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Why do Stirling engines have low power/weight?

  1. Aug 28, 2016 #1
    I have heard that Stirling engines are not in wide use because they have a low power-weight ratio. Why is this?

    It would seem to me that the Beta type stirling engine (with 1 cylinder) would be very efficient because it only has like 3 major moving parts....flywheel crankshaft and piston and only one cylinder to wear out. I can't seem to find info about the total power output of the original stirling engine designed in the 1800s...anyone know this?
     
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  3. Aug 28, 2016 #2

    russ_watters

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    You are mixing a few different concepts. Stirling engines are efficient, but power to weight ratio isn't efficiency. Efficiency is power out divided by power in.

    The reason they have a low power to weight ratio is that they use heat exchangers to move heat in and out rather than burning fuel, which carries energy more densely and releases it more quickly.
     
  4. Aug 29, 2016 #3
    So why are Stirling engines still not in wide use in stationary/steady state power applications?
     
  5. Aug 29, 2016 #4

    russ_watters

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    Low power to weight ratio --- really low --- means they are expensive to make and cumbersome to operate.
     
  6. Aug 30, 2016 #5

    Nidum

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    +1 on that . Also :

    They do not scale up to large sizes very well . Multiple reasons but main one is that the gasses that can be used in practical versions are poor conductors of heat and it becomes more difficult to get effective heat exchange as the cylinder volumes become larger .

    There are in any case better engine cycles for practical power generation on larger scales .

    When deciding which engine cycle to use for an application theoretical efficiency is only one of many factors to be considered .
     
  7. Aug 30, 2016 #6

    Nidum

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    Just for interest : the Stirling cycle is used very effectively to produce liquid gasses : Stirling Cryogenics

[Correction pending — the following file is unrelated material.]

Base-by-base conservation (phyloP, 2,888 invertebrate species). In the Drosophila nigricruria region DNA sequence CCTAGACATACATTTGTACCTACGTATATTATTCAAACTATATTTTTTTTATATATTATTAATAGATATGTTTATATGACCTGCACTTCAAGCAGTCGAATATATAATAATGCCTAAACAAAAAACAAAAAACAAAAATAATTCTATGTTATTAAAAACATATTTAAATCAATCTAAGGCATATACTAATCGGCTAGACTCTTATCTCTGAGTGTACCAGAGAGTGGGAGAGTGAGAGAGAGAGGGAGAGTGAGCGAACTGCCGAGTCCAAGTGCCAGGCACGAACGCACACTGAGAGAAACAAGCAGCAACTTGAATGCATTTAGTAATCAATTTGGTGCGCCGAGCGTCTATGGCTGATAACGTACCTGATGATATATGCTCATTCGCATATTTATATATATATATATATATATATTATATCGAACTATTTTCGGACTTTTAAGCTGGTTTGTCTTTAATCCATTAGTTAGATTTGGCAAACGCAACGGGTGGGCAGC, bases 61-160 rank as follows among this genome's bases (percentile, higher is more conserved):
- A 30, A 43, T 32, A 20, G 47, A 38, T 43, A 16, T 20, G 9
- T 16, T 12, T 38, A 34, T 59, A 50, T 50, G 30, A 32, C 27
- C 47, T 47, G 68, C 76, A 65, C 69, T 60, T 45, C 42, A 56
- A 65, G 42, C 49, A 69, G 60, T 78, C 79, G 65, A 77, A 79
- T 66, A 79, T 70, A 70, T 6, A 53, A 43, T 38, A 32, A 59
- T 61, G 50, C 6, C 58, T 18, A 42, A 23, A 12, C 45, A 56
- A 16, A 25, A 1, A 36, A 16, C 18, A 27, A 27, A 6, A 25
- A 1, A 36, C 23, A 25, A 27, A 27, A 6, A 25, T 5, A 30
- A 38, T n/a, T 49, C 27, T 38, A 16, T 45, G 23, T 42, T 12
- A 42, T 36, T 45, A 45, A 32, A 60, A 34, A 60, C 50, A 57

8. Aug 30, 2016 #7
    So what would be the most practical external combustion engine?
     
  9. Aug 30, 2016 #8

    russ_watters

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    I would think that the typical definition of "practical" requires choosing as an answer, the type(s) that are used in real life. Cars, for example, primarily use the Otto cycle since it is most practical for that application.
     
  10. Aug 30, 2016 #9
    I guess to clarify....what would be the most practical external combustion engine for energy production? The Otto cycle is internal combustion.

    Also, what do you think about the added benefits of Stirling and other external combustion engines in comparison to ICEs? I.e. Maintenance costs would be extremely low since none of the combustion products make contact with any lubricants.
     
  11. Aug 30, 2016 #10

    russ_watters

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    Sorry, I missed the "external" part.

    The most common for power applications is the Rankine* cycle.
    *Autocowrecked fail corrected. Thanks @Merlin3189
     
    Last edited: Aug 30, 2016
  12. Aug 30, 2016 #11

    OmCheeto

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    Based on the Ivanpah Solar Power Facility, my guess is steam turbines.
    For a land based fixed unit, it might make sense. From my research over the last hour, state of the art Stirling engines are 64 times more massive for a given output compared to automotive sized gasoline fueled engines.
     
  13. Aug 30, 2016 #12
    Where were you able to find data about power output for medium-large sized Stirling engines? Everything I see on Google is just about tin can DIY engines.

    The applications I have in mind are for small to mid scale power generation in remote/underdeveloped communities. I also think they could work well in cargo ships.

    Is the power to weight ratio for a rankine cycle external combustion engine significantly greater than for a Stirling engine?
     
  14. Aug 30, 2016 #13

    OmCheeto

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    A few different places:
    A Swedish company that makes them: SUNBOX FOR SOLAR PARKS
    Provided me with an image that I grossly estimated the mass at 1000 kg. I may be off by +/- a factor of two or more.​
    A paper written in Finnish: Utilization of Stirling engine vehicle use
    Provided me with the thermal efficiencies of Stirling vs Other types of engines.​
    et al, for ICE power to mass ratio​

    I had to interpolate some of the data to come up with my "64 times" comment.

    From the paper written in Finnish, I was able to extract that Sterling engines are roughly as thermally efficient as internal combustion engines. So given their power to mass ratio disparity, I'm thinking they are going to be only good for a very niche market/problem.

    I don't even know what "rankine cycle" means. I'm a retired mail room clerk. Sorry!
     
  15. Aug 30, 2016 #14

    Nidum

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    Last edited: Aug 30, 2016
  16. Aug 31, 2016 #15

    jack action

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  17. Sep 1, 2016 #16

    OmCheeto

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    Bwah! Hahahaha!
    I watched the video, and they mentioned "improved fuel economy". Being somewhat old, I kind of remember what typical fuel economy was back then. So I skimmed through the rest of your links. I was not disappointed in my memory.
    I suppose 6.3 mpg was good compared to 4.3 mpg.
     
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